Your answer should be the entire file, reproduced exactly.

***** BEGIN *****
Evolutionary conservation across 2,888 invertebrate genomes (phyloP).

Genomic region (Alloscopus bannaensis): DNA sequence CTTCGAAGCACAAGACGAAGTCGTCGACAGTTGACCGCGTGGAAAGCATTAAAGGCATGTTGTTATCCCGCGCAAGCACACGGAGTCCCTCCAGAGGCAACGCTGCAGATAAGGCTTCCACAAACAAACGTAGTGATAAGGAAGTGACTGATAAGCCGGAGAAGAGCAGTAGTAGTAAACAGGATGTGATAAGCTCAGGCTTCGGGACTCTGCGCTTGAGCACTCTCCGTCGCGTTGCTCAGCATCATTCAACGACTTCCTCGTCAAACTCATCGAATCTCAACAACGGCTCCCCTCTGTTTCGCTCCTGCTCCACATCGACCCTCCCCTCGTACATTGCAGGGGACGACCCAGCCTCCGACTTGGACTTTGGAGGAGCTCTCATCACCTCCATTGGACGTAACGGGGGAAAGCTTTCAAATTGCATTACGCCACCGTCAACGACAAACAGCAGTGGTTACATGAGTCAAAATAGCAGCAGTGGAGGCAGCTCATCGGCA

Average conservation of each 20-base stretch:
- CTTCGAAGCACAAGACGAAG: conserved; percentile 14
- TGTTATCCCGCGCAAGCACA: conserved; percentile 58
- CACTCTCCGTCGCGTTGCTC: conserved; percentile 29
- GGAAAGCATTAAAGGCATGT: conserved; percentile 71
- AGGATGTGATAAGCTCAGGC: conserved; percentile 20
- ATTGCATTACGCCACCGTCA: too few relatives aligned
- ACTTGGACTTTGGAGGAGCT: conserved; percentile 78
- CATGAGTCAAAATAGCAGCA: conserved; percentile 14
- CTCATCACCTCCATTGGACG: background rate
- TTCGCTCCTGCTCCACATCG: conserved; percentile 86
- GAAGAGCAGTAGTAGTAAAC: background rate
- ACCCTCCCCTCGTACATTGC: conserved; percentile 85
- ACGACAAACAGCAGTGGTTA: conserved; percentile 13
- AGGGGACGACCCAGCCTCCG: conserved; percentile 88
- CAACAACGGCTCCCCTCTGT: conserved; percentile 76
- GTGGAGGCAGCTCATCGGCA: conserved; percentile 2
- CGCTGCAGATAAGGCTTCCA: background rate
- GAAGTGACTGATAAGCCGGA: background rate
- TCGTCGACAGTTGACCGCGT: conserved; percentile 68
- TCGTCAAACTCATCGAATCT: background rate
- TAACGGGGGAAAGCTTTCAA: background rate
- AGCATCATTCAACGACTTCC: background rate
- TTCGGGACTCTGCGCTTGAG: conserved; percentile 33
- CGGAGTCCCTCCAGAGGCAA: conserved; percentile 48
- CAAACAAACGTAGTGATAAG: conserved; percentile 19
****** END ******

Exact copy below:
Evolutionary conservation across 2,888 invertebrate genomes (phyloP).

Genomic region (Alloscopus bannaensis): DNA sequence CTTCGAAGCACAAGACGAAGTCGTCGACAGTTGACCGCGTGGAAAGCATTAAAGGCATGTTGTTATCCCGCGCAAGCACACGGAGTCCCTCCAGAGGCAACGCTGCAGATAAGGCTTCCACAAACAAACGTAGTGATAAGGAAGTGACTGATAAGCCGGAGAAGAGCAGTAGTAGTAAACAGGATGTGATAAGCTCAGGCTTCGGGACTCTGCGCTTGAGCACTCTCCGTCGCGTTGCTCAGCATCATTCAACGACTTCCTCGTCAAACTCATCGAATCTCAACAACGGCTCCCCTCTGTTTCGCTCCTGCTCCACATCGACCCTCCCCTCGTACATTGCAGGGGACGACCCAGCCTCCGACTTGGACTTTGGAGGAGCTCTCATCACCTCCATTGGACGTAACGGGGGAAAGCTTTCAAATTGCATTACGCCACCGTCAACGACAAACAGCAGTGGTTACATGAGTCAAAATAGCAGCAGTGGAGGCAGCTCATCGGCA

Average conservation of each 20-base stretch:
- CTTCGAAGCACAAGACGAAG: conserved; percentile 14
- TGTTATCCCGCGCAAGCACA: conserved; percentile 58
- CACTCTCCGTCGCGTTGCTC: conserved; percentile 29
- GGAAAGCATTAAAGGCATGT: conserved; percentile 71
- AGGATGTGATAAGCTCAGGC: conserved; percentile 20
- ATTGCATTACGCCACCGTCA: too few relatives aligned
- ACTTGGACTTTGGAGGAGCT: conserved; percentile 78
- CATGAGTCAAAATAGCAGCA: conserved; percentile 14
- CTCATCACCTCCATTGGACG: background rate
- TTCGCTCCTGCTCCACATCG: conserved; percentile 86
- GAAGAGCAGTAGTAGTAAAC: background rate
- ACCCTCCCCTCGTACATTGC: conserved; percentile 85
- ACGACAAACAGCAGTGGTTA: conserved; percentile 13
- AGGGGACGACCCAGCCTCCG: conserved; percentile 88
- CAACAACGGCTCCCCTCTGT: conserved; percentile 76
- GTGGAGGCAGCTCATCGGCA: conserved; percentile 2
- CGCTGCAGATAAGGCTTCCA: background rate
- GAAGTGACTGATAAGCCGGA: background rate
- TCGTCGACAGTTGACCGCGT: conserved; percentile 68
- TCGTCAAACTCATCGAATCT: background rate
- TAACGGGGGAAAGCTTTCAA: background rate
- AGCATCATTCAACGACTTCC: background rate
- TTCGGGACTCTGCGCTTGAG: conserved; percentile 33
- CGGAGTCCCTCCAGAGGCAA: conserved; percentile 48
- CAAACAAACGTAGTGATAAG: conserved; percentile 19